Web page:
ON AIR
00:00:00 | 3:02:50

DONATE!

close

PROFILE

Ken Robertson
Ken Robertson

Director of Community Development, Hermosa Beach

Director of Community Development, Hermosa Beach

FROM Ken Robertson

Design and Architecture

Undersea Cables Connect LA to the Pacific Rim The internet seems virtual but it’s “primarily made of fiber optic cables, cables filled with light,” according to “Tubes” author Andrew Blum. A manhole cover in Hermosa Beach is the access point for a transpacific fiber optic cable built by TyCom in 2002. Photo credit: Avishay Artsy. Those cables run under the oceans, “a space that's inhospitable to humans” says Nicole Starosielski, author of “The Undersea Network,” yet “enables the most high tech communications that we currently have.” Currently there is a splurge of undersea cable construction going on in the Pacific, connecting the Southland to the Pacific Rim and back to One Wilshire in downtown Los Angeles. One of the primary landing spots is the city of Hermosa Beach. DnA finds out why, what the benefits are to Hermosa Beach and why some places are not excited about hosting cable landings. South America (SAM-1) NSA/GCHQ-Tapped Undersea Cable Atlantic Ocean, 2015 C-Print 16 × 20 in. Copyright Trevor Paglen. Courtesy of the Artist, Metro Pictures New York, Altman Siegel San Francisco We also learn about what’s involved in laying the cables and hear from activist-artist Trevor Paglen about his quest to photograph them at the bottom of the deep dark sea. We also explore why Big Tech is getting into the business of owning the infrastructure. The Pacific Light Cable Network will be one of the biggest in the pipeline. Google and Facebook, along with partners in Asia, are building the nearly eight thousand mile long cable. Landing at Dockweiler Beach, it will connect Los Angeles and Hong Kong, and will be able to move data at a speed of 120 terabits per second. Google says that’ll make it possible to have 80 million concurrent HD video conference calls between Hong Kong and LA. But what are the implications of increased connectivity, when it feels like our data is out of our control?

15 MIN, 48 SEC Apr 27, 2018

Design and Architecture

Could the fourth border be a ferry route? Communities along the Southern California coast generally do not use the sea as a transportation route. Why not? And might that change? DnA explores whether it could be possible for beach cities to be connected by ferry services. We go to the end of the Santa Monica Pier with Curbed editor Alissa Walker to observe the remains of the breakwater that once created a safe harbor for yachts, fishing vessels,and gambling ships in the Santa Monica Bay. And we ask the city’s mobility manager Francie Stefan if sea transit might ever be restored. CAPTION: Alissa Walker at the Santa Monica Pier, with the former breakwater in the background. Photo credit: Frances Anderton. We learn from Captain Dan Salas what the challenges, and opportunities, are for running a ferry service today. First and foremost, you “need a safe port for passengers,” he says, explaining how most of the Southland’s beach cities sit on open sea. Add to that powerful headwinds and high swells, then you have to guarantee the passengers, making sure “you are 70 to 80 percent full in order to cover your fuel, your insurance, the cost of the vessel, the maintenance and the inspections and the upkeep, because they’re all regulated by the federal government and the United States Coast Guard,” Salas says, adding that running a ferry boat is “almost like running a large aircraft.” Dan Salas, founder of Harbor Breeze Cruises. Photo credit: Frances Anderton. But he believes it is feasible nonetheless, adding that the first test might come with the possible arrival of SpaceX at Terminal Island, between San Pedro and Long Beach. Salas is considering offering an electric-motorized ferry service for workers who would have to park on the San Pedro side of the harbor. We learn the topic has been discussed in the City of Hermosa Beach. A ferry service has been floated as a possible application of tidelands funds earned from the cable landing sites. If ferry service could serve as a welcome connection for stressed-out Westside commuters, it might be essential in the future. Francie Stefan explains that as ocean levels rise, and tidal events might block PCH, we are going to have to figure out ways both “to enjoy the coast and to get up and down the coast… But I also think by introducing water based transportation we can actually start to break down some of that fourth border.” Bridges and Walls is supported in part by the California Arts Council, a state agency. And special thanks to NPR’s Story Lab. Follow this series at KCRW.com/BridgesandWalls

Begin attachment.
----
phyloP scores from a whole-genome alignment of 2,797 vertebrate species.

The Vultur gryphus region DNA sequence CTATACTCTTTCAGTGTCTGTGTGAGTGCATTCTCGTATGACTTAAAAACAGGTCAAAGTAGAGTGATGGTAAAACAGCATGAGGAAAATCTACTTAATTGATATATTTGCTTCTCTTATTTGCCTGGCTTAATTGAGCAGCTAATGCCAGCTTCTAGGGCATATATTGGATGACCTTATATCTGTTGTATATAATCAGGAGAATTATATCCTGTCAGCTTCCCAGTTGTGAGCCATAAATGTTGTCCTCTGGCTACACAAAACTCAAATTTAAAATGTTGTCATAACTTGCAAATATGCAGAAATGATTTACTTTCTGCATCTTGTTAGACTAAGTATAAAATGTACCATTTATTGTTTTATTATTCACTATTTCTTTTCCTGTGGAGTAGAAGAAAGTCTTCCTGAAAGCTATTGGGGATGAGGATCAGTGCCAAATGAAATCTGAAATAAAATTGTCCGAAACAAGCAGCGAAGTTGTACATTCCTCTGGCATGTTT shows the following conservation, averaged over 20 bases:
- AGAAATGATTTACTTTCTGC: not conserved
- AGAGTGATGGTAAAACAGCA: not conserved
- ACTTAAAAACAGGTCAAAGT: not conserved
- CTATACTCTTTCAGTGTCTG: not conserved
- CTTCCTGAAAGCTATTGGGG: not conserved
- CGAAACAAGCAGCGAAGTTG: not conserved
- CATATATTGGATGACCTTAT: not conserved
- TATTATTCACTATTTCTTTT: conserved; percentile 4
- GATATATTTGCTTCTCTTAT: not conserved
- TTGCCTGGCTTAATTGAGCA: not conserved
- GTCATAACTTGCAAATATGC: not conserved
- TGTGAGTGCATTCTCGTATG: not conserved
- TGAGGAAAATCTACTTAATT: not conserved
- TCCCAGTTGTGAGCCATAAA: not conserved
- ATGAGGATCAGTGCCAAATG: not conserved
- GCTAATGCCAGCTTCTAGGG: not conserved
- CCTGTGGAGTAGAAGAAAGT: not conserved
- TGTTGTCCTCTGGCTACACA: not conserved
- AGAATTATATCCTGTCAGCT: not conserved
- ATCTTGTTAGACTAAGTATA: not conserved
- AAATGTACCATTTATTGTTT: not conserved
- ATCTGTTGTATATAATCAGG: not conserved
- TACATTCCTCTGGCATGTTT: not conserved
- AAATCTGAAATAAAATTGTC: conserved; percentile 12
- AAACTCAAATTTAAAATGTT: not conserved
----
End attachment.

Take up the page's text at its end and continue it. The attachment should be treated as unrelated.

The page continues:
11 MIN, 51 SEC Apr 27, 2018

Recommended

iTUNES SPOTIFY
AMAZON RDIO
FACEBOOK TWITTER

Player Embed Code

COPY EMBED